Michael Bloomberg’s got a plan. It just doesn’t make much sense.
He’s skipping the debates because he’s not accepting donations and thus won’t qualify. That probably only helps him, because his performance at an actual debate would be terrible. Instead he’s planning to use his vast cash hoard to reach voters directly. Probably with a whole lot of ads.
But even the world’s best admen can’t sell a truly mediocre product. And that’s what he is.
Bloomberg isn’t going to try and compete in the overcrowded early primaries. Instead, he’s presumably hoping to take California and New York. That’s probably a better bet than trying for Iowa.
Only 2 percent of likely Democratic primary voters in New Hampshire told Quinnipiac that they would “definitely vote” for Bloomberg, although an additional 37 percent did say they would “consider voting” for him. And in a Monmouth poll of Iowa, Bloomberg earned the support of less than 1 percent of likely Democratic caucusgoers.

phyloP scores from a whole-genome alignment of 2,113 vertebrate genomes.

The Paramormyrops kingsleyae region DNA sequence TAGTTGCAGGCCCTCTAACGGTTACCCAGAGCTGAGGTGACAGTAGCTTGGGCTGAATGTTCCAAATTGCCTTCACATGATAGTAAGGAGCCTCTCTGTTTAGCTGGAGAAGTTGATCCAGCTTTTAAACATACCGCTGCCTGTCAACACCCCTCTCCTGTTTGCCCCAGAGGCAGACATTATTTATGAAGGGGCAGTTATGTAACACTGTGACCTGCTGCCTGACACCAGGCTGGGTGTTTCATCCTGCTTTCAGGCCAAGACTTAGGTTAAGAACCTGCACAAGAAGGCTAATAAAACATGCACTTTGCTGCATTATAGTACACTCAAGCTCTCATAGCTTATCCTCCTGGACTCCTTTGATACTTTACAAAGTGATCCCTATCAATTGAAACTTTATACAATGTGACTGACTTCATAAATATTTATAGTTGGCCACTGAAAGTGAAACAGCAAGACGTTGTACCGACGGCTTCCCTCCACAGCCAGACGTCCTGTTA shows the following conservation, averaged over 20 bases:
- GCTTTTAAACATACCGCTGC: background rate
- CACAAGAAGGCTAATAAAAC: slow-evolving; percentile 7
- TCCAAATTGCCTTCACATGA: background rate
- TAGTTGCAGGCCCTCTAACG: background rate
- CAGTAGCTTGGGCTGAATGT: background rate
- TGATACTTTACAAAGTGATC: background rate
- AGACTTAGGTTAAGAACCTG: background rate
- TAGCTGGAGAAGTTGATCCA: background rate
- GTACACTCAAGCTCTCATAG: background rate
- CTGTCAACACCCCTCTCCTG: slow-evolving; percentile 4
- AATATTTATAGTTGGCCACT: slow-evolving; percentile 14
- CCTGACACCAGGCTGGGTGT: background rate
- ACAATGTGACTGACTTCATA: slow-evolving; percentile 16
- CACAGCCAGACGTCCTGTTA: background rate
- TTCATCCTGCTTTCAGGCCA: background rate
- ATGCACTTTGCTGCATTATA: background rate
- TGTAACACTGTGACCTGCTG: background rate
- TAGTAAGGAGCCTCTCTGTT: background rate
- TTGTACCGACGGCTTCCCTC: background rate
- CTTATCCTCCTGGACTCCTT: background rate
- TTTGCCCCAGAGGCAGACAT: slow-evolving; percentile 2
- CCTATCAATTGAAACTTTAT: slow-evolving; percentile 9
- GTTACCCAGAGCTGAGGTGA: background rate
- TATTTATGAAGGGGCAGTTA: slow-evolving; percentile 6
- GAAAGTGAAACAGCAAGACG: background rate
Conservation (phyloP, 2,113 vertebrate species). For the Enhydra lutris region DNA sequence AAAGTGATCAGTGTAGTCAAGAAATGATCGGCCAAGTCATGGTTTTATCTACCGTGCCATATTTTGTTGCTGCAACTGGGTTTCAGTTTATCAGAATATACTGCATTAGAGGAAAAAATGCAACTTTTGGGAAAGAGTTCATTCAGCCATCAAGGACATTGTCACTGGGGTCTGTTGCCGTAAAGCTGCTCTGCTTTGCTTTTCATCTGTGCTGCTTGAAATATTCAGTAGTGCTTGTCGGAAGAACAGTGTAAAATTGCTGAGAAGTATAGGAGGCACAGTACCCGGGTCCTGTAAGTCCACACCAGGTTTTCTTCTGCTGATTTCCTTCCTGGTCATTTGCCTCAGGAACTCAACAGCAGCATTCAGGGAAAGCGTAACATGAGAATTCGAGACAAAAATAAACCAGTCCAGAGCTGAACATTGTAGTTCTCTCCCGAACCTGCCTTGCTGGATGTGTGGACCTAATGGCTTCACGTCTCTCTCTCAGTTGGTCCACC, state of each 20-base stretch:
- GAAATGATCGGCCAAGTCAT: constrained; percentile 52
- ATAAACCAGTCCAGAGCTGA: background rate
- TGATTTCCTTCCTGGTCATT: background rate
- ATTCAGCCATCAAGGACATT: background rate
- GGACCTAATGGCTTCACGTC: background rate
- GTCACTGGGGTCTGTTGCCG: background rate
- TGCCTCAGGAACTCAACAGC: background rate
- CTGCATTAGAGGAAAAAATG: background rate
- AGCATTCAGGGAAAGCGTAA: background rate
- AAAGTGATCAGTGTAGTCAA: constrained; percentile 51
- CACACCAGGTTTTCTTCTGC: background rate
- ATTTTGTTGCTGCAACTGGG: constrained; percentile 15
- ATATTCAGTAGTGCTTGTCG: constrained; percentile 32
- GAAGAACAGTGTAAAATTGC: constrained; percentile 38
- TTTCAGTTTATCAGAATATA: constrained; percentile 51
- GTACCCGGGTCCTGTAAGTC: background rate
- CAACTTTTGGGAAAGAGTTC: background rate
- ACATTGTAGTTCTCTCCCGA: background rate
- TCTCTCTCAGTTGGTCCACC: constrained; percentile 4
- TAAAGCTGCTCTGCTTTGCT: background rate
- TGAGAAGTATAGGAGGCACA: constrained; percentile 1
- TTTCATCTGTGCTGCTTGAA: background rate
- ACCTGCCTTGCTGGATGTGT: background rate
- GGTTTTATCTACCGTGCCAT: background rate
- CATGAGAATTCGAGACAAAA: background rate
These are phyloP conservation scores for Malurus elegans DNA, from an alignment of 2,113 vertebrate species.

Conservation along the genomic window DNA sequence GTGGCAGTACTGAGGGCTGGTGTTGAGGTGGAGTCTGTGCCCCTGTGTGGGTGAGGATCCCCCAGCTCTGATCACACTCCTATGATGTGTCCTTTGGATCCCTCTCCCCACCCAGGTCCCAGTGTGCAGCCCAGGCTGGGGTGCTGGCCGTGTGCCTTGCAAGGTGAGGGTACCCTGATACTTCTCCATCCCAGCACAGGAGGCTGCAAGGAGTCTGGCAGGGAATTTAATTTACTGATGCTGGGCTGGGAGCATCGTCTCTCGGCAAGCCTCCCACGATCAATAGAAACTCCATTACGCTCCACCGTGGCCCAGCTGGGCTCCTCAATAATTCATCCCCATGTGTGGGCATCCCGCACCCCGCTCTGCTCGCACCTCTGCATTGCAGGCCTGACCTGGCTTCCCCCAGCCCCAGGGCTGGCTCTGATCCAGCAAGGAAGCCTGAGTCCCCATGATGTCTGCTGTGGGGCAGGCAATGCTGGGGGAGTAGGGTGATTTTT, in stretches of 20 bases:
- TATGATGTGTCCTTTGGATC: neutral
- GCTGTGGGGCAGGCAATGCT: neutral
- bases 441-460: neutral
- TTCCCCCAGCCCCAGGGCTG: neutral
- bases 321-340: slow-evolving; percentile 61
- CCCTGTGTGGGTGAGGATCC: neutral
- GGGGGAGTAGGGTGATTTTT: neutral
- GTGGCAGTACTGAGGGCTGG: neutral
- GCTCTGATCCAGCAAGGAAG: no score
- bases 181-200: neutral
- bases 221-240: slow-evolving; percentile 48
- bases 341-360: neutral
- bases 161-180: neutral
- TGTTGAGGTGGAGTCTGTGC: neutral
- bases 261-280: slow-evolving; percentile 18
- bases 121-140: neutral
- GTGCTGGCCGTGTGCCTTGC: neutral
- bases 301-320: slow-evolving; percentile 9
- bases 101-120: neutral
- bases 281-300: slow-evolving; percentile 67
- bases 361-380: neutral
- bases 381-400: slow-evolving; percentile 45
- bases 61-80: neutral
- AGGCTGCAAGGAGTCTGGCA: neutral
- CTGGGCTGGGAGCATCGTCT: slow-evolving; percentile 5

And his own party doesn’t like him very much.
A YouGov/Economist poll this week gave him a 34 percent favorable rating and a 36 percent unfavorable rating among Democratic primary voters nationwide. And that Monmouth poll found that just 17 percent of Iowa Democrats viewed him favorably, while 48 percent viewed him unfavorably!
It’s unlikely that Bloomberg will have much of an impact. But if he does, the beneficiaries will be the hard core socialists like Sanders and Warren, while Biden and Buttigieg will lose some votes. But, I suspect not a whole lot. Bloomberg is a weak candidate who won political elections by buying them in a city with a broken system and, at the time, a talentless Democrat field. It’s understandable if Bloomberg sees some parallels, but, like it or not, Sanders, Warren, and Biden have their fan bases. Bloomberg doesn’t and won’t be able to buy one.